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Dream content[edit | edit source]

From the 1940s to 1985, Calvin S. Hall collected more than 50,000 dream reports at Western Reserve University. In 1966 Hall and Van De Castle published The Content Analysis of Dreams in which they outlined a coding system to study 1,000 dream reports from college students.[1] It was found that people all over the world dream of mostly the same things. Hall's complete dream reports became publicly available in the mid-1990s by Hall's protégé William Domhoff, allowing further different analysis.

Personal experiences from the last day or week are frequently incorporated into dreams.[2]

Emotions[edit | edit source]

The most common emotion experienced in dreams is anxiety. Other emotions include pain, abandonment, fear, joy, etc. Negative emotions are much more common than positive ones.[1]

Sexual themes[edit | edit source]

The Hall data analysis shows that sexual dreams occur no more than 10 percent of the time and are more prevalent in young to mid teens.[1] Another study showed that 8% of mens' and womens' dreams have sexual content.[3] In some cases, sexual dreams may result in orgasm or nocturnal emission. These are commonly known as wet dreams.[4]

Women's dreams do not result in emission, only those of men do, however women have more sexual dreams than men.

Recurring dreams[edit | edit source]

While the content of most dreams is dreamt only once, many people experience recurring dreams—that is, the same dream narrative is experienced over different occasions of sleep. Up to 70% of females and 65% of males report recurrent dreams.

Common themes[edit | edit source]

Content-analysis studies have identified common reported themes in dreams. These include: situations relating to school, being chased, running slowly in place, falling, arriving too late, a person now alive being dead, a person who is dead being alive, teeth falling out, flying, future events such as birthdays, anniversaries, etc. (with different scenarios), embarrassing moments, falling in love with random people, failing an examination, not being able to move, not being able to focus vision, car accidents, being accused of a crime you didn't commit, suddenly finding yourself naked, going to the toilet, and many more.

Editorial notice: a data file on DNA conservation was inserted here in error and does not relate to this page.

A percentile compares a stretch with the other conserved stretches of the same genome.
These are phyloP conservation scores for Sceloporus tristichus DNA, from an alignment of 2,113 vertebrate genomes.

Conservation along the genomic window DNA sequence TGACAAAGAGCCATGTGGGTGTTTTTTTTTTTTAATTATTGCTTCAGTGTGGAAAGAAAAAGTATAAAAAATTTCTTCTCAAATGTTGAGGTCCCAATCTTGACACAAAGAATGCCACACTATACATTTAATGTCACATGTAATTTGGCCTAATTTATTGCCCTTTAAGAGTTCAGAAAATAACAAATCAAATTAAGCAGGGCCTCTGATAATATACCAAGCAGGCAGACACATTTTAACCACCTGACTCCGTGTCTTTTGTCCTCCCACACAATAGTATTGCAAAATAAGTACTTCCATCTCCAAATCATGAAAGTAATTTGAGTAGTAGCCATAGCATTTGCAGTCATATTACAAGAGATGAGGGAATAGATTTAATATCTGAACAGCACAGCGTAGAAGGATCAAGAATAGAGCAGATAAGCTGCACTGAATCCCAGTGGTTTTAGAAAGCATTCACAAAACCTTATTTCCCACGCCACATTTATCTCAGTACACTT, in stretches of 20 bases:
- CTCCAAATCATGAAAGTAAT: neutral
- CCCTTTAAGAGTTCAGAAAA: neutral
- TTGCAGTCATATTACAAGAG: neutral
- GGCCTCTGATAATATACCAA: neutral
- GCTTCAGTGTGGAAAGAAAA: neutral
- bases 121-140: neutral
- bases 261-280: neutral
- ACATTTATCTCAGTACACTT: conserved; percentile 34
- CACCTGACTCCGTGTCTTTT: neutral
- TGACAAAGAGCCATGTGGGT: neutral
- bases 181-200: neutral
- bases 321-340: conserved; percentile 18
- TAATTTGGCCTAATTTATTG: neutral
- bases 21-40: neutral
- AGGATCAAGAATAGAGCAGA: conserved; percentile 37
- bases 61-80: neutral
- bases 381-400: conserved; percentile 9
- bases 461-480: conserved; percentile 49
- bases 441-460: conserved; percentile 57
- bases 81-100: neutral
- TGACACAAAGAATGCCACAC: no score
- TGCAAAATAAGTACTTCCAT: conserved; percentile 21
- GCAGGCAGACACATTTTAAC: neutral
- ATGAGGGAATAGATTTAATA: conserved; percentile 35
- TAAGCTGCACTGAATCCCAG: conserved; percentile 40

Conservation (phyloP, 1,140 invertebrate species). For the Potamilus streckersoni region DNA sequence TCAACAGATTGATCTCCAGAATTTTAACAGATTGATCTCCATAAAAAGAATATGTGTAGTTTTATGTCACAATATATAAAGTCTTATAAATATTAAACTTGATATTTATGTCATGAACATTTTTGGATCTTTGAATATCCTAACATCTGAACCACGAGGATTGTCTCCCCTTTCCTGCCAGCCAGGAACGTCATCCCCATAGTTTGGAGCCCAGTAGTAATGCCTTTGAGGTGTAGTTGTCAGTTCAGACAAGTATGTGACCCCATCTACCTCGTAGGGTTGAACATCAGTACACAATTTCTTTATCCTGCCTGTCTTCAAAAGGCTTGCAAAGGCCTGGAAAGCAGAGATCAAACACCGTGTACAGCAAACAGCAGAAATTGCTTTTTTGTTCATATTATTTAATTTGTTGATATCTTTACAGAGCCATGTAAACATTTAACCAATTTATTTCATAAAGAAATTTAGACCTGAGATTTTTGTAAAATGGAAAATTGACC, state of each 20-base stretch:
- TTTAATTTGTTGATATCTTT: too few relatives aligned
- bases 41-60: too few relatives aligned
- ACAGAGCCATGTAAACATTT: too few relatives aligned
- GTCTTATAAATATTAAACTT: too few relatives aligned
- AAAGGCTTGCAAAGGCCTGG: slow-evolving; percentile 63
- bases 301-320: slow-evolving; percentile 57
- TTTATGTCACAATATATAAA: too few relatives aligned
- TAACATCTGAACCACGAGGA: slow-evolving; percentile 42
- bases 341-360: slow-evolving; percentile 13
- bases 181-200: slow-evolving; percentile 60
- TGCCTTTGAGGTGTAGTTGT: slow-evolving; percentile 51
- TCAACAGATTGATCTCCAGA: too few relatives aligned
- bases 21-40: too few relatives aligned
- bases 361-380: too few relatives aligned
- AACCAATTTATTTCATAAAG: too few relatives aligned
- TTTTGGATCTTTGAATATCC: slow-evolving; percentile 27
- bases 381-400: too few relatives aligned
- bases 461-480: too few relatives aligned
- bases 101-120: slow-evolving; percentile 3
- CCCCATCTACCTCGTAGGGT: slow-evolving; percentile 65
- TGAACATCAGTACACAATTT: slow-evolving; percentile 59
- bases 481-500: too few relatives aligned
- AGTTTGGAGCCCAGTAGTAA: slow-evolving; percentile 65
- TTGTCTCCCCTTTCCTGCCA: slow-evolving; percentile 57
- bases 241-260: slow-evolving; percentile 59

Color vs. black and white[edit | edit source]

Twelve percent of people dream only in black and white.[5] Studies from 1915 through to the 1950s maintained that the majority of dreams were in black and white, but these results began to change in the 1960s. Today, only 4.4% of the dreams of under-25 year-olds are in black and white [How to reference and link to summary or text]. Recent research has suggested that those changing results may be linked to the switch from black-and-white film and TV to color media.[6]


See also[edit | edit source]

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  1. 1.0 1.1 1.2 Hall, C., & Van de Castle, R. (1966). The Content Analysis of Dreams. New York: Appleton-Century-Crofts. Content Analysis Explained
  2. Cite error: Invalid <ref> tag; no text was provided for refs named day-residue
  3. Zadra, A., "1093: SEX DREAMS: WHAT DO MEN AND WOMEN DREAM ABOUT?" SLEEP, Volume 30, Abstract Supplement, 2007 A376.
  4. http://www.measuredhs.com/pubs/pdf/FR157/04Chapter04.pdf Badan Pusat Statistik "Indonesia Young Adult Reproductive Health Survey 2002-2004" p. 27
  5. Michael Schredl, Petra Ciric, Simon Götz, Lutz Wittmann (November 2004). Typical Dreams: Stability and Gender Differences. The Journal of Psychology 138 (6): 485 (Abstract).
  6. Richard Alleyne (October 17, 2008). Black and white TV generation have monochrome dreams. Telegraph: (http://www.telegraph.co.uk/earth/main.jhtml?view=DETAILS&grid=&xml=/earth/2008/10/17/scidream117.xml Article]).
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